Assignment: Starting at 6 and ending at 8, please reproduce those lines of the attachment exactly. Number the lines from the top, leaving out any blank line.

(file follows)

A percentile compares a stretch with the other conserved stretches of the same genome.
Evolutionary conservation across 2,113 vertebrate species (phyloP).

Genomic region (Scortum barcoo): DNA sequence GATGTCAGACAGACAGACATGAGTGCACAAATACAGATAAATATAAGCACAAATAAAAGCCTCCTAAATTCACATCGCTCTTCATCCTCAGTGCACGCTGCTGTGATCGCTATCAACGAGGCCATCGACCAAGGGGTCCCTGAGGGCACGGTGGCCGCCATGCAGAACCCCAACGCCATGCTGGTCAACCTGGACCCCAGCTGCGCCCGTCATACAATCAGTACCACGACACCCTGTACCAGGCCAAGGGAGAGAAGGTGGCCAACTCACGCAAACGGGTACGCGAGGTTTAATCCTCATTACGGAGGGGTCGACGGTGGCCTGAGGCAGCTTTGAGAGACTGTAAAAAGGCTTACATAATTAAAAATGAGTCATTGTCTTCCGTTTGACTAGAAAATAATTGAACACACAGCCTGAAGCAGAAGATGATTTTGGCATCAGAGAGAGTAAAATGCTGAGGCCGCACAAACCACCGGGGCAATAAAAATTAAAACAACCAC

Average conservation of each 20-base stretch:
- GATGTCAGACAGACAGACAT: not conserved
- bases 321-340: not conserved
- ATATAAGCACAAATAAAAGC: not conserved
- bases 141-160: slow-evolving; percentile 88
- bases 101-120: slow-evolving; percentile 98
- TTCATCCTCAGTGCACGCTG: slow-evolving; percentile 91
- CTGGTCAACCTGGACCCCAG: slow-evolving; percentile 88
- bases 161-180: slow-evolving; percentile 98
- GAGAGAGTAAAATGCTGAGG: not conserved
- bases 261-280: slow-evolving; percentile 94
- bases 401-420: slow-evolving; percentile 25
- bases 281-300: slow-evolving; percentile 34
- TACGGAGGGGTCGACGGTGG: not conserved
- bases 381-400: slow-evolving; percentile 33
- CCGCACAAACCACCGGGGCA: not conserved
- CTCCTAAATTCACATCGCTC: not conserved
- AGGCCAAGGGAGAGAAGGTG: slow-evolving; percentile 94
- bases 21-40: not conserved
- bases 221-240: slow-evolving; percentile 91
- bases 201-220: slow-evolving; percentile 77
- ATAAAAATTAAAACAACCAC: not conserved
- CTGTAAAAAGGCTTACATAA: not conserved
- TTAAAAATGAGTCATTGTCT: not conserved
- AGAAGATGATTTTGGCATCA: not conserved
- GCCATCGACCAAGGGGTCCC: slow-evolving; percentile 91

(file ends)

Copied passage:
- bases 321-340: not conserved
- ATATAAGCACAAATAAAAGC: not conserved
- bases 141-160: slow-evolving; percentile 88